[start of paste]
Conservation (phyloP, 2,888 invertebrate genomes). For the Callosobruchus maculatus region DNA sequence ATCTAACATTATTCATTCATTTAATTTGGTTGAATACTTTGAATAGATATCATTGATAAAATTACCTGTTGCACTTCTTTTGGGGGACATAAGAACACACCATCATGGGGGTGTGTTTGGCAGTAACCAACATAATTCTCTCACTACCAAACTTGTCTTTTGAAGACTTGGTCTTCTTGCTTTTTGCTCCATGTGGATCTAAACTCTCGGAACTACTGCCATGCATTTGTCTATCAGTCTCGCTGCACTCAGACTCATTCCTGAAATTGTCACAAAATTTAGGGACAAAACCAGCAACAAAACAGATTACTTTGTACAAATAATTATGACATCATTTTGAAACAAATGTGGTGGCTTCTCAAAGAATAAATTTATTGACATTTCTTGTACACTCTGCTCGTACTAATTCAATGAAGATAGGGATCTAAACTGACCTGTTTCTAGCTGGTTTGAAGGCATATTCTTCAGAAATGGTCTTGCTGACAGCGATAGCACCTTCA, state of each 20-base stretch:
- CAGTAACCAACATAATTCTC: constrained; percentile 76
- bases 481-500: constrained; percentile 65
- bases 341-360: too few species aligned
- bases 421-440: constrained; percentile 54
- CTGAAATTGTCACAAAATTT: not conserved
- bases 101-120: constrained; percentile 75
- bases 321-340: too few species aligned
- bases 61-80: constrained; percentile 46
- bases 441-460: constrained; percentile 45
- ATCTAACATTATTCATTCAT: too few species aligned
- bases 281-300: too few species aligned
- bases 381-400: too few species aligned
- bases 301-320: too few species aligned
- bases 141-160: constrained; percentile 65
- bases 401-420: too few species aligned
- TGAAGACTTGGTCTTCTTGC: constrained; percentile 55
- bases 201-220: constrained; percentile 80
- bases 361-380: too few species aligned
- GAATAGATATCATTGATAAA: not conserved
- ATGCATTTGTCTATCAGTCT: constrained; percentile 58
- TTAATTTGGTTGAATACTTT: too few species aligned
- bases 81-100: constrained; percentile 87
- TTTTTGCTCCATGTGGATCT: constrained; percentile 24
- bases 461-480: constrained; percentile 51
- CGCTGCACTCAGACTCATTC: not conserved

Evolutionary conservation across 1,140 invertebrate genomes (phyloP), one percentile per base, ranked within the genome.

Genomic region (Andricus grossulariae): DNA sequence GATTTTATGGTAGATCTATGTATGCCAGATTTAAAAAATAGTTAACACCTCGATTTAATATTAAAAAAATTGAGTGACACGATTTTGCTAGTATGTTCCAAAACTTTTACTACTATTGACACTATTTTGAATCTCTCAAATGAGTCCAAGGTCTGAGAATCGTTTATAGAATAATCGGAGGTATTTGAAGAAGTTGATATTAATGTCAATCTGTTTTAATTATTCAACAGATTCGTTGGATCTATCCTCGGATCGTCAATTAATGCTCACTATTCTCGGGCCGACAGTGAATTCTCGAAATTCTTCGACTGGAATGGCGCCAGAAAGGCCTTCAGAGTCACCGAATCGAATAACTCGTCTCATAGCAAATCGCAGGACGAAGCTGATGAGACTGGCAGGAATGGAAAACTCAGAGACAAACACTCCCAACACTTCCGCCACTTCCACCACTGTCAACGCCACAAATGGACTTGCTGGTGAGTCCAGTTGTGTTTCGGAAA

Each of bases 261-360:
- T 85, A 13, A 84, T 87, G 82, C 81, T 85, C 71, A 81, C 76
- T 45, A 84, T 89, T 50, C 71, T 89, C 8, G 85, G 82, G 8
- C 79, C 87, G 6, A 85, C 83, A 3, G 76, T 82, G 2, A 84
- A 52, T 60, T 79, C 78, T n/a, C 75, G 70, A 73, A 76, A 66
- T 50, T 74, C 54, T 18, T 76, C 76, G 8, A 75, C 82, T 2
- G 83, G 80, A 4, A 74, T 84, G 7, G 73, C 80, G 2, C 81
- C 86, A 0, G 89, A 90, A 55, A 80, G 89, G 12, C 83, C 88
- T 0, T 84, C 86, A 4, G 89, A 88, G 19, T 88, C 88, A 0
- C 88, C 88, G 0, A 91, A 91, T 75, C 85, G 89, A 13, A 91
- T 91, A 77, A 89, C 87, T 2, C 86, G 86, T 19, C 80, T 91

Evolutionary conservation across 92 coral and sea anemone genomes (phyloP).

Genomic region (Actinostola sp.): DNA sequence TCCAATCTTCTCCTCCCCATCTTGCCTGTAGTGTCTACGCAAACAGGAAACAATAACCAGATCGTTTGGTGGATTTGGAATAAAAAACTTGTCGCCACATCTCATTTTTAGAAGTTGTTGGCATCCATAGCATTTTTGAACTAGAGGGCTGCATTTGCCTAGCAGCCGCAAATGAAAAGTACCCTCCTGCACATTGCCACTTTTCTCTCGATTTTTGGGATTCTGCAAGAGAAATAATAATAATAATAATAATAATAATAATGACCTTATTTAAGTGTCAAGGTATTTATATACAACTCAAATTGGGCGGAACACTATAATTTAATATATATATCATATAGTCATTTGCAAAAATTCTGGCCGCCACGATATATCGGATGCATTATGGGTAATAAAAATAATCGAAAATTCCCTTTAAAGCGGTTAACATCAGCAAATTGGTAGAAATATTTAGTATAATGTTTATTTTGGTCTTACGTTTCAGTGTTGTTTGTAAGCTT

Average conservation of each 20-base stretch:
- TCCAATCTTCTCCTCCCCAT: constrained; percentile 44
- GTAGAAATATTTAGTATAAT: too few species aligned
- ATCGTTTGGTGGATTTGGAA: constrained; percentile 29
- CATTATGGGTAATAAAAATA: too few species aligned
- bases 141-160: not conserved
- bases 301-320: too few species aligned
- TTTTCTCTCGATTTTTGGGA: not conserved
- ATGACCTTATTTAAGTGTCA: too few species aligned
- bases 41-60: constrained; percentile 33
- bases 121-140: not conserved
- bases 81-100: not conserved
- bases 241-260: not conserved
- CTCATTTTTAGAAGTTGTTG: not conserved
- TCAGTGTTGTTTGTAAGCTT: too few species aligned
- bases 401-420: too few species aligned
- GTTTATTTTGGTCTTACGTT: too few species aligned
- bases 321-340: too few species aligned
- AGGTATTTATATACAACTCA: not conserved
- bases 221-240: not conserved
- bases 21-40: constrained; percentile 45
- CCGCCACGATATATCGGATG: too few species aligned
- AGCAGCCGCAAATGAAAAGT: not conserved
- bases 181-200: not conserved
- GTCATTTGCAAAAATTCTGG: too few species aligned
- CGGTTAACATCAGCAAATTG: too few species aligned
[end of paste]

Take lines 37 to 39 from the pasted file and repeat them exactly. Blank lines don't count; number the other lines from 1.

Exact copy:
- T 0, T 84, C 86, A 4, G 89, A 88, G 19, T 88, C 88, A 0
- C 88, C 88, G 0, A 91, A 91, T 75, C 85, G 89, A 13, A 91
- T 91, A 77, A 89, C 87, T 2, C 86, G 86, T 19, C 80, T 91